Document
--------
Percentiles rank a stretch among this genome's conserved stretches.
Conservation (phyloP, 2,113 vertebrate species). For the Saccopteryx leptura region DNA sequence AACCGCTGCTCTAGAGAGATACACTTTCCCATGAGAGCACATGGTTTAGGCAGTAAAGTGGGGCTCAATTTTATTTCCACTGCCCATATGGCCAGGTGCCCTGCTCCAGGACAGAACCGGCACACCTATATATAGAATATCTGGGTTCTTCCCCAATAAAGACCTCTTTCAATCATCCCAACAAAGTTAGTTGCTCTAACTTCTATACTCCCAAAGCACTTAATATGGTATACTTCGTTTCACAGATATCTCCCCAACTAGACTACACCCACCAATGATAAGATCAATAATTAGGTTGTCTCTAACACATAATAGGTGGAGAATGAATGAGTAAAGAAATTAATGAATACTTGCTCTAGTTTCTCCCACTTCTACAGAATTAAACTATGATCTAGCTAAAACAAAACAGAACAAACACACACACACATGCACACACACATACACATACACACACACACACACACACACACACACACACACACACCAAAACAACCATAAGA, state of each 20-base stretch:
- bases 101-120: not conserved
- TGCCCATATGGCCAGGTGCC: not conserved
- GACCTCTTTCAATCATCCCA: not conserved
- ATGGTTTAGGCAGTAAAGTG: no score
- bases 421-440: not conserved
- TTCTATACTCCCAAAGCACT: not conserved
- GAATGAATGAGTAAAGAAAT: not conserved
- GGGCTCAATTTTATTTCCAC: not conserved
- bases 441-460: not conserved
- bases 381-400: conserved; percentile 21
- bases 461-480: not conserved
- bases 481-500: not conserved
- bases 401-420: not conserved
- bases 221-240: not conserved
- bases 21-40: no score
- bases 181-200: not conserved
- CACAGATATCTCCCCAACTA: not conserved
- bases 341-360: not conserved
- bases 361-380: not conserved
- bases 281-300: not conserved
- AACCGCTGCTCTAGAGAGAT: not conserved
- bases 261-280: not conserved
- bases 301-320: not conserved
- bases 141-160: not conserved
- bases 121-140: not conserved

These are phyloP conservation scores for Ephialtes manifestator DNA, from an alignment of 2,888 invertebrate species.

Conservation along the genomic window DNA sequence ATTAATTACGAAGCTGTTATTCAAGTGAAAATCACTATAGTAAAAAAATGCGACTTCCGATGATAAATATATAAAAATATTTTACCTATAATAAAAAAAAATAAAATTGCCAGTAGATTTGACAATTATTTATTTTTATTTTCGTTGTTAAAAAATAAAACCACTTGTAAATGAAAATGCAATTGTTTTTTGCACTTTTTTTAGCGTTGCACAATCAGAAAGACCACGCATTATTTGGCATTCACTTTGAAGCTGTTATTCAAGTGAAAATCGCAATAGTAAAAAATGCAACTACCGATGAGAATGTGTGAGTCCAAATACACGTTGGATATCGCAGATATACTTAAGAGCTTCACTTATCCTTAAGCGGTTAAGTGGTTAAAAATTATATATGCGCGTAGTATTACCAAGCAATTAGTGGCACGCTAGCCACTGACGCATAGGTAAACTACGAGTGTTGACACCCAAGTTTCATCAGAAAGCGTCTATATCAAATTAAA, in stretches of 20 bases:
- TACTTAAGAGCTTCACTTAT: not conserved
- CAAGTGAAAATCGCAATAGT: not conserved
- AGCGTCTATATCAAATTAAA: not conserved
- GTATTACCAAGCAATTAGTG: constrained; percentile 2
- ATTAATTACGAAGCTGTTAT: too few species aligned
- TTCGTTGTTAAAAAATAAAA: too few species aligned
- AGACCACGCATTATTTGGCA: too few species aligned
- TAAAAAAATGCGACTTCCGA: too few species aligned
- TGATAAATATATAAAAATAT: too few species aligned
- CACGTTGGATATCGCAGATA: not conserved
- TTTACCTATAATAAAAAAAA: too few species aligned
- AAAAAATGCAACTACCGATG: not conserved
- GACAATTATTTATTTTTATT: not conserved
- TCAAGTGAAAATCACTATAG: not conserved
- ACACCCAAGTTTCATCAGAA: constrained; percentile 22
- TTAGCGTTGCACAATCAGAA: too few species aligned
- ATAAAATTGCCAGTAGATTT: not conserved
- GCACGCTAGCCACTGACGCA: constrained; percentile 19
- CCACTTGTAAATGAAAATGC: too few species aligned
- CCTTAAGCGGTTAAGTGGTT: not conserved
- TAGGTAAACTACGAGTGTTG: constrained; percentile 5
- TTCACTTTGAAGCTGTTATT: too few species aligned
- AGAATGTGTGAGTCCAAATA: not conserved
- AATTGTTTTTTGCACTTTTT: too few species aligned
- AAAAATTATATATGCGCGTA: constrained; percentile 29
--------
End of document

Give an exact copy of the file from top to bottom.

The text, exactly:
Percentiles rank a stretch among this genome's conserved stretches.
Conservation (phyloP, 2,113 vertebrate species). For the Saccopteryx leptura region DNA sequence AACCGCTGCTCTAGAGAGATACACTTTCCCATGAGAGCACATGGTTTAGGCAGTAAAGTGGGGCTCAATTTTATTTCCACTGCCCATATGGCCAGGTGCCCTGCTCCAGGACAGAACCGGCACACCTATATATAGAATATCTGGGTTCTTCCCCAATAAAGACCTCTTTCAATCATCCCAACAAAGTTAGTTGCTCTAACTTCTATACTCCCAAAGCACTTAATATGGTATACTTCGTTTCACAGATATCTCCCCAACTAGACTACACCCACCAATGATAAGATCAATAATTAGGTTGTCTCTAACACATAATAGGTGGAGAATGAATGAGTAAAGAAATTAATGAATACTTGCTCTAGTTTCTCCCACTTCTACAGAATTAAACTATGATCTAGCTAAAACAAAACAGAACAAACACACACACACATGCACACACACATACACATACACACACACACACACACACACACACACACACACACACCAAAACAACCATAAGA, state of each 20-base stretch:
- bases 101-120: not conserved
- TGCCCATATGGCCAGGTGCC: not conserved
- GACCTCTTTCAATCATCCCA: not conserved
- ATGGTTTAGGCAGTAAAGTG: no score
- bases 421-440: not conserved
- TTCTATACTCCCAAAGCACT: not conserved
- GAATGAATGAGTAAAGAAAT: not conserved
- GGGCTCAATTTTATTTCCAC: not conserved
- bases 441-460: not conserved
- bases 381-400: conserved; percentile 21
- bases 461-480: not conserved
- bases 481-500: not conserved
- bases 401-420: not conserved
- bases 221-240: not conserved
- bases 21-40: no score
- bases 181-200: not conserved
- CACAGATATCTCCCCAACTA: not conserved
- bases 341-360: not conserved
- bases 361-380: not conserved
- bases 281-300: not conserved
- AACCGCTGCTCTAGAGAGAT: not conserved
- bases 261-280: not conserved
- bases 301-320: not conserved
- bases 141-160: not conserved
- bases 121-140: not conserved

These are phyloP conservation scores for Ephialtes manifestator DNA, from an alignment of 2,888 invertebrate species.

Conservation along the genomic window DNA sequence ATTAATTACGAAGCTGTTATTCAAGTGAAAATCACTATAGTAAAAAAATGCGACTTCCGATGATAAATATATAAAAATATTTTACCTATAATAAAAAAAAATAAAATTGCCAGTAGATTTGACAATTATTTATTTTTATTTTCGTTGTTAAAAAATAAAACCACTTGTAAATGAAAATGCAATTGTTTTTTGCACTTTTTTTAGCGTTGCACAATCAGAAAGACCACGCATTATTTGGCATTCACTTTGAAGCTGTTATTCAAGTGAAAATCGCAATAGTAAAAAATGCAACTACCGATGAGAATGTGTGAGTCCAAATACACGTTGGATATCGCAGATATACTTAAGAGCTTCACTTATCCTTAAGCGGTTAAGTGGTTAAAAATTATATATGCGCGTAGTATTACCAAGCAATTAGTGGCACGCTAGCCACTGACGCATAGGTAAACTACGAGTGTTGACACCCAAGTTTCATCAGAAAGCGTCTATATCAAATTAAA, in stretches of 20 bases:
- TACTTAAGAGCTTCACTTAT: not conserved
- CAAGTGAAAATCGCAATAGT: not conserved
- AGCGTCTATATCAAATTAAA: not conserved
- GTATTACCAAGCAATTAGTG: constrained; percentile 2
- ATTAATTACGAAGCTGTTAT: too few species aligned
- TTCGTTGTTAAAAAATAAAA: too few species aligned
- AGACCACGCATTATTTGGCA: too few species aligned
- TAAAAAAATGCGACTTCCGA: too few species aligned
- TGATAAATATATAAAAATAT: too few species aligned
- CACGTTGGATATCGCAGATA: not conserved
- TTTACCTATAATAAAAAAAA: too few species aligned
- AAAAAATGCAACTACCGATG: not conserved
- GACAATTATTTATTTTTATT: not conserved
- TCAAGTGAAAATCACTATAG: not conserved
- ACACCCAAGTTTCATCAGAA: constrained; percentile 22
- TTAGCGTTGCACAATCAGAA: too few species aligned
- ATAAAATTGCCAGTAGATTT: not conserved
- GCACGCTAGCCACTGACGCA: constrained; percentile 19
- CCACTTGTAAATGAAAATGC: too few species aligned
- CCTTAAGCGGTTAAGTGGTT: not conserved
- TAGGTAAACTACGAGTGTTG: constrained; percentile 5
- TTCACTTTGAAGCTGTTATT: too few species aligned
- AGAATGTGTGAGTCCAAATA: not conserved
- AATTGTTTTTTGCACTTTTT: too few species aligned
- AAAAATTATATATGCGCGTA: constrained; percentile 29